Either way, we know that people take coquito season v. seriously. Right now, there’s probably coquito entrepreneurs taking orders.
Panamanians takes the sepals of the roselle plant to make a bright red drink called saril. In a pot, they boil water, ground ginger, roselle sepals, and cloves. The intensity of the drink – served hot or cold – depends on the amount of sepals used. Use sugar or honey to sweeten it. However, a good tip is to only add sugar/honey to what you plan to immediately drink. Otherwise, the saril will quickly ferment.
Chef Rolando González explains that Jamaicans also drink saril. However, the beverage originally comes from Africa and Asia. “It came to Panama from the Caribbean, but it doesn’t originate in the Caribbean or the Americas,” González told La Estrella. It ended up in the Central American country because of the cultural exchange that took place during the building of the Panama Canal.
Saril’s consumed in other parts of the world (where it goes by different names). Though, it’s not always thought of as a holiday drink. In Panama, it naturally became a December beverage because it lines up with flower’s harvest period.
Mexican ponche’s not quite like most Latin American ponches. Instead of an egg base, this ponche’s a warm fruit punch traditionally served at Christmastime. Piloncillo, dark-brown unrefined cane sugar, guavas, oranges, apples, tejocotes, and cinnamon sticks make up this delicious citrusy beverage. Add in rum or tequila when you really need it.
Coctel de Algarrobina
Peruvians celebrate algarrobinas on March 15, but they happily sip the cocktail in December. Back in the day, algarrobina recipes called for a ponchera. But now you need a blender – making the cold cocktail perfectly frothy. As Peru Delights reports, the cocktail’s name comes from the syrup the algarrobo tree produces. The thick syrup infuses a caramel taste.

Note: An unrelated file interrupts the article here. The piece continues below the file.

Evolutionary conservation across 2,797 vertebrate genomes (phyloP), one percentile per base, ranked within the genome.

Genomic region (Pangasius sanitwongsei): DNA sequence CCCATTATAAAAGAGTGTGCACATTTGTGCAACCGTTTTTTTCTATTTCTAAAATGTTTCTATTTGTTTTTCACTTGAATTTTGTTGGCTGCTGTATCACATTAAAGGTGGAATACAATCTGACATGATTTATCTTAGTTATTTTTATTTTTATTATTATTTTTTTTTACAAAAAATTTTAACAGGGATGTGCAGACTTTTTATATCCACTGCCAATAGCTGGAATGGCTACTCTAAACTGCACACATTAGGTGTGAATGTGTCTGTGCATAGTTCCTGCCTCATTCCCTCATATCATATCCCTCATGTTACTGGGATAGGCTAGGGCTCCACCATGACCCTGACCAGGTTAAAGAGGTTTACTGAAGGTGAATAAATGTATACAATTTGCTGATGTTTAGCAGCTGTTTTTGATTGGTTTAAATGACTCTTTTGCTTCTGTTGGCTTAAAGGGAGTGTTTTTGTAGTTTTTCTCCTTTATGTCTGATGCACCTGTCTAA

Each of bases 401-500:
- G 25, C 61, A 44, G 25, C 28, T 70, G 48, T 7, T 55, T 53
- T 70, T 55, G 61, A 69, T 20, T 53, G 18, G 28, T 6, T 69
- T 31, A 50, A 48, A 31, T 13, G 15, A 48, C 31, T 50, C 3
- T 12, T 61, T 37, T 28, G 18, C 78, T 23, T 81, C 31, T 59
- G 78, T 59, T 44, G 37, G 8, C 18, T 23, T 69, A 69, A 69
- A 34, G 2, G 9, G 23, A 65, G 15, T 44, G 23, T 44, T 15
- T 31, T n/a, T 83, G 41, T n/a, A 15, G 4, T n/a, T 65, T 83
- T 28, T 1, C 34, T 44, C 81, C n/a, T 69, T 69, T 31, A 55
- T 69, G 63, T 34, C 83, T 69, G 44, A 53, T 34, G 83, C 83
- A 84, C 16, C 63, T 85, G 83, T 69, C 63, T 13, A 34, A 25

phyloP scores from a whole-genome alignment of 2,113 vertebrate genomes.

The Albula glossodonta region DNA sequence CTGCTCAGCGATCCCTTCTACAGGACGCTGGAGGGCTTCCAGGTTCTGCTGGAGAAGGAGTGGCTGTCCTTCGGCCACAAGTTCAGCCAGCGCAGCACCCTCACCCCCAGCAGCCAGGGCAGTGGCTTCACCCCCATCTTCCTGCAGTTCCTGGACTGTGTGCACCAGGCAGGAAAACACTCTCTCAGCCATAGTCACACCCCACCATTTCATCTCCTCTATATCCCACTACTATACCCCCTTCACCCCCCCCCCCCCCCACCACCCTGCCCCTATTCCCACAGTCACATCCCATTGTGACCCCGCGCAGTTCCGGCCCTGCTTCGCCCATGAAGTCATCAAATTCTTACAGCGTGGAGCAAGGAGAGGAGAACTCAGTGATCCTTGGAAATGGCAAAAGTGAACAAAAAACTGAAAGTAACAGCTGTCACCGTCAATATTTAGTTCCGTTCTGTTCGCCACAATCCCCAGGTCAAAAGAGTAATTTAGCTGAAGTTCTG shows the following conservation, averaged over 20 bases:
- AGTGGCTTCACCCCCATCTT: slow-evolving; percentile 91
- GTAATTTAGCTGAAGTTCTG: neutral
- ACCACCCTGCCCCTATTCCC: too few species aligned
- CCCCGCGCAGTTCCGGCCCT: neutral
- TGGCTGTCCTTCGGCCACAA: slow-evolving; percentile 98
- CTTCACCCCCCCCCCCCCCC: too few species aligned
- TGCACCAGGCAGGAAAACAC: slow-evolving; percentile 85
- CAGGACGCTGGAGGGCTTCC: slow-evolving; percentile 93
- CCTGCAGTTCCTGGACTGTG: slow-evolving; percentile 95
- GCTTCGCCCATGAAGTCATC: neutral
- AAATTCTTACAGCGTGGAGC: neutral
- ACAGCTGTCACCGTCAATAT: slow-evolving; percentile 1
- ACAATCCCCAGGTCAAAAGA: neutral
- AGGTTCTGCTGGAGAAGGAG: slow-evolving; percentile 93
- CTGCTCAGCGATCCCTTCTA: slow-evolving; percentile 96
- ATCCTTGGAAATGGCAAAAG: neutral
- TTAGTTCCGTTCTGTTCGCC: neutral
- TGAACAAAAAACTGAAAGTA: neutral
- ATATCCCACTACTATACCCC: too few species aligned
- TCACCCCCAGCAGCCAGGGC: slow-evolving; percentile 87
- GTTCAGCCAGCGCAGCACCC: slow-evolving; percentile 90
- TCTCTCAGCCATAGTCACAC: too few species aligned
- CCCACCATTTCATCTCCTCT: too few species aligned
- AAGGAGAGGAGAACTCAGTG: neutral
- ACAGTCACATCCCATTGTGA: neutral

Legend has it that the drink came from colonial times when Spanish monks made an egg, milk, and wine ponche. But the recipe changed throughout the years, with the wine first substituted for rum and later pisco. Though people continue to make the recipe their own with ingredients like sweetened condensed milk or cacao, the traditional algarrobina includes egg yolks, unsweetened condensed milk, Pisco, and cinnamon.
But if you don’t feel like making it and you happen to find yourself in Peru, you can try the Marquès bar’s version. The Dirección Regional de Turismo recognized it as the best Algarrobina cocktail.
Ponche Crema de Oro
Ponche exists in many forms in the Dominican Republic. The chocolate-based ponches – typically made with gallina criolla eggs and sometimes coffee – are drank year-round and served warm. They’re not necessarily alcoholic, but they can be. The eggnog variety of ponche is what’s served in December. While some people make their own versions, others just turn to Ponche Crema de Oro – a mass produced version seen on tables across the DR.
Drinks with soda
The combination of rum and cola has long been popular, but it's easy to make a much wider variety of drinks with the different flavors of Parrot Bay rum. Stir one ounce each of cranberry schnapps and coconut rum into a 6 ounce glass of 7-Up for a light, refreshing drink with citrus and coconut notes.
One drink often called a Ship's Doctor requires one part each of lime-flavored gin and Parrot Bay coconut rum, a splash of lime or pineapple juice, and four parts Dr. Pepper soda. Garnish with a thermometer for full effect.
Add two ounces of coconut or mango rum to any orange-flavored soda to make a quick, delicious drink called a Creamsicle.